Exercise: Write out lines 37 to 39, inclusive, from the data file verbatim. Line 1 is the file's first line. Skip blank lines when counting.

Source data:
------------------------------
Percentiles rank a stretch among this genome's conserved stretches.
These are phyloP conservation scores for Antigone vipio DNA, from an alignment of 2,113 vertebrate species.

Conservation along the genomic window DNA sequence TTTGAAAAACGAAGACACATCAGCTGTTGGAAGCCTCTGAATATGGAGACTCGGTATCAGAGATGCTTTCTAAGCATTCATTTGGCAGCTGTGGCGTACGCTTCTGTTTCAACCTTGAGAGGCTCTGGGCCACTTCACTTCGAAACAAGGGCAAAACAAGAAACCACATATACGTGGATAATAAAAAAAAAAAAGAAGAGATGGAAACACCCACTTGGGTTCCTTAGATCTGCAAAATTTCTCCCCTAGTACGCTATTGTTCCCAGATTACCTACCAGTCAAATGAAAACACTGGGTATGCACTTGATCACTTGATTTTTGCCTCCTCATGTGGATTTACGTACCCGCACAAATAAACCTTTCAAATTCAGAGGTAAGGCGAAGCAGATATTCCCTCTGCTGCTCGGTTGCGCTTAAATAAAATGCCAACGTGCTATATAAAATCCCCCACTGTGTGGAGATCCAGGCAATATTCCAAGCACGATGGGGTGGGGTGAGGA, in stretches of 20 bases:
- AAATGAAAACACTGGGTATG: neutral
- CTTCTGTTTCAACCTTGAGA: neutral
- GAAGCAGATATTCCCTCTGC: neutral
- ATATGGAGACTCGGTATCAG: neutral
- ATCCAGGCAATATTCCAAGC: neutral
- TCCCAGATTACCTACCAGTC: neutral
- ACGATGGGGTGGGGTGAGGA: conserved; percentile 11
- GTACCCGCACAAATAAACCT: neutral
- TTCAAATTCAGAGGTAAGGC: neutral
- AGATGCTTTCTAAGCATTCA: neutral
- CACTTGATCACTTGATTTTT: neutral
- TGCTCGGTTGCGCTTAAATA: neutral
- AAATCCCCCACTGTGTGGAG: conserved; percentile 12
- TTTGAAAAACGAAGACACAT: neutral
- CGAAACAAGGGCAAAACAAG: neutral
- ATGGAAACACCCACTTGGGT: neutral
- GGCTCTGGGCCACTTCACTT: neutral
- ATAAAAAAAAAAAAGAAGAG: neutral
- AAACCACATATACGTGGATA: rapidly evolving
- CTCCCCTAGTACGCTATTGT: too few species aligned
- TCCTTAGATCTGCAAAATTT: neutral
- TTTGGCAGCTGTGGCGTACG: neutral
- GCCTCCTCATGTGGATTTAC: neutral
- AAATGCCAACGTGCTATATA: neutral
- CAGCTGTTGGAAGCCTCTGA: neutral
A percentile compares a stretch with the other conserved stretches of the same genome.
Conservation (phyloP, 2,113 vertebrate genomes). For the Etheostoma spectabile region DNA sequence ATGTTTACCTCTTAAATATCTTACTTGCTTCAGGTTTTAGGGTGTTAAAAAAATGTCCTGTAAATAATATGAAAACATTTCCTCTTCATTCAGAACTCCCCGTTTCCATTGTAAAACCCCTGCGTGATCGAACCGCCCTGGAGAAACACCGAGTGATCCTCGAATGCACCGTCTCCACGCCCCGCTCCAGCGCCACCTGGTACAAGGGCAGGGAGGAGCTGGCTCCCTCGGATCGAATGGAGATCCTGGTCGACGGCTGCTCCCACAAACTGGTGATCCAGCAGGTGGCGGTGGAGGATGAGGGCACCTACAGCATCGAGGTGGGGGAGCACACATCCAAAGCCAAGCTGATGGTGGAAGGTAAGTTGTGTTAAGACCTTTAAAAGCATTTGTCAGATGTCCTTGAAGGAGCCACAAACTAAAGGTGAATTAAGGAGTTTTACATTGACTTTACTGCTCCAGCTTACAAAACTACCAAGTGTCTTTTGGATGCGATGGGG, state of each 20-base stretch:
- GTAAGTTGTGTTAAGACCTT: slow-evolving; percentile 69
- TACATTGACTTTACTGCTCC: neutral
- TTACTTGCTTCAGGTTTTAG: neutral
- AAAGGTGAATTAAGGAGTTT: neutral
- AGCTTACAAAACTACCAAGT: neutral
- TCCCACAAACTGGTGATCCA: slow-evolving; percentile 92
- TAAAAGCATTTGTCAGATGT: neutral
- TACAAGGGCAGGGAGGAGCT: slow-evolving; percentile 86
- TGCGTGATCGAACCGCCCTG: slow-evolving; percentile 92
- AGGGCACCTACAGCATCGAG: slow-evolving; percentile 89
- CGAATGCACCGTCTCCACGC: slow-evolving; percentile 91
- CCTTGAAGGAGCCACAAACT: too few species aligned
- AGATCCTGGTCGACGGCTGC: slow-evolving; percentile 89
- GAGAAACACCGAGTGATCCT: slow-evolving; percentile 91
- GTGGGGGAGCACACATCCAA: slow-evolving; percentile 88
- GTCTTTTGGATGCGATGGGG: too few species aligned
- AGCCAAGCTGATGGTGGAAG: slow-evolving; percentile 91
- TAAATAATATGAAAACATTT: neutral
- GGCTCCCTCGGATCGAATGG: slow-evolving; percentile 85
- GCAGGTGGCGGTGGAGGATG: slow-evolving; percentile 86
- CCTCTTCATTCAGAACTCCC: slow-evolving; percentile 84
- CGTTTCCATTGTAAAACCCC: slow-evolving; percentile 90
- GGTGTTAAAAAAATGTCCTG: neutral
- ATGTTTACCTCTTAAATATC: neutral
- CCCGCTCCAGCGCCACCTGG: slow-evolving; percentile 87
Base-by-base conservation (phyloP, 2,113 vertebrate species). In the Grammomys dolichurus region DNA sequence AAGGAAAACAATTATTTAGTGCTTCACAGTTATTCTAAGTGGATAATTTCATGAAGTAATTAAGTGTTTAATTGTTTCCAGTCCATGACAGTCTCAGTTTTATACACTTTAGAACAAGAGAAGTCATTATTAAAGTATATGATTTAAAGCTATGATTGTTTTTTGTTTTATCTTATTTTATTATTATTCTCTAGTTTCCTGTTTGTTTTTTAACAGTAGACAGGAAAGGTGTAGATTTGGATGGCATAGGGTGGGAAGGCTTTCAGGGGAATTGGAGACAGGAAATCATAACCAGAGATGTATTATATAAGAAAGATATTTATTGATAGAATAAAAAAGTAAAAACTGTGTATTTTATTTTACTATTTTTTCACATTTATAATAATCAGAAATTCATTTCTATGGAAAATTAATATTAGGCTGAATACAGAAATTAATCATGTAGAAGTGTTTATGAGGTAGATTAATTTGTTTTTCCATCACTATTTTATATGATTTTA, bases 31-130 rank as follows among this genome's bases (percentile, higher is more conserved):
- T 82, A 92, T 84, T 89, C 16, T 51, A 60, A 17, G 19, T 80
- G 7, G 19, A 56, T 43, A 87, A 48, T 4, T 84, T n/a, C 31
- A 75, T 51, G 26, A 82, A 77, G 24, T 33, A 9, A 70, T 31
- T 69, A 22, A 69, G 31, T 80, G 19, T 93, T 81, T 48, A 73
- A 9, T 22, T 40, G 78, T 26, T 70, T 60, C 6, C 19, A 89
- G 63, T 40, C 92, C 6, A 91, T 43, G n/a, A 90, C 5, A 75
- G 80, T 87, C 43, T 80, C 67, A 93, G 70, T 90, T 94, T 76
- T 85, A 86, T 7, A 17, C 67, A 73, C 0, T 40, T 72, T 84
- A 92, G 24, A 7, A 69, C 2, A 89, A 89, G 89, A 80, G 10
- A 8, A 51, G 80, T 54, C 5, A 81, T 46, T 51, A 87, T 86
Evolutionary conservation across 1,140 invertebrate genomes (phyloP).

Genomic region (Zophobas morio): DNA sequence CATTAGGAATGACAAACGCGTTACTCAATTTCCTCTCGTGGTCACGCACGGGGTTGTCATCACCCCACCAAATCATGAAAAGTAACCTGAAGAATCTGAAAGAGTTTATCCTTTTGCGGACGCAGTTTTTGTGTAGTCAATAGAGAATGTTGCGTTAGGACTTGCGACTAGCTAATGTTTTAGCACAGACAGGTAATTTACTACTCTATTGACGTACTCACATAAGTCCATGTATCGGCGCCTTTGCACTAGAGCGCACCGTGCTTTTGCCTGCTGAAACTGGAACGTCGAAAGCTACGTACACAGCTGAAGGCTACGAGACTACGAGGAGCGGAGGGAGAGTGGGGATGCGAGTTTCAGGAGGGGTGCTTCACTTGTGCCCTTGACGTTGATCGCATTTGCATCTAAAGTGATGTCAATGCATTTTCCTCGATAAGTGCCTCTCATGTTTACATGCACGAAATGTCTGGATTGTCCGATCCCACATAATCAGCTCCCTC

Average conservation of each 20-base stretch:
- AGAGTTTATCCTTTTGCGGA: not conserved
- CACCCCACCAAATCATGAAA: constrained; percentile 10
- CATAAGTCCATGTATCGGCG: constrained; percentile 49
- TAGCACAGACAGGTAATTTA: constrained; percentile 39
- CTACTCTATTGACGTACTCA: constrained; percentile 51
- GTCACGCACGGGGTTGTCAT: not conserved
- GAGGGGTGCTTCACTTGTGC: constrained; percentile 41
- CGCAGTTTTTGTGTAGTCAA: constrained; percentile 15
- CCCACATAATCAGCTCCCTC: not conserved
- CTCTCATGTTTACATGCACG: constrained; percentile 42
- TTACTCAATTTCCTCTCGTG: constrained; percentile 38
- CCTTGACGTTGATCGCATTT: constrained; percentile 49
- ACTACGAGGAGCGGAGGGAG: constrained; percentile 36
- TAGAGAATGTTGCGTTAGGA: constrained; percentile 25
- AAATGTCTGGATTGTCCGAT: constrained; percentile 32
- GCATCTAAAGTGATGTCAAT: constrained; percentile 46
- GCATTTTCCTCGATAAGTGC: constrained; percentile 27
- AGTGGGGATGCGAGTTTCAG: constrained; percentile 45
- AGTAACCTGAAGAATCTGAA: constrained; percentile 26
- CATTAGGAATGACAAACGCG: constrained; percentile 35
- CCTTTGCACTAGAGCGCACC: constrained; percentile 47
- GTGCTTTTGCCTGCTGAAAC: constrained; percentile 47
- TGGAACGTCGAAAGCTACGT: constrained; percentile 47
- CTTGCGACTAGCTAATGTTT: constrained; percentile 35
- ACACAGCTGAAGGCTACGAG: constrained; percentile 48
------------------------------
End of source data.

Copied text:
- TAAAAGCATTTGTCAGATGT: neutral
- TACAAGGGCAGGGAGGAGCT: slow-evolving; percentile 86
- TGCGTGATCGAACCGCCCTG: slow-evolving; percentile 92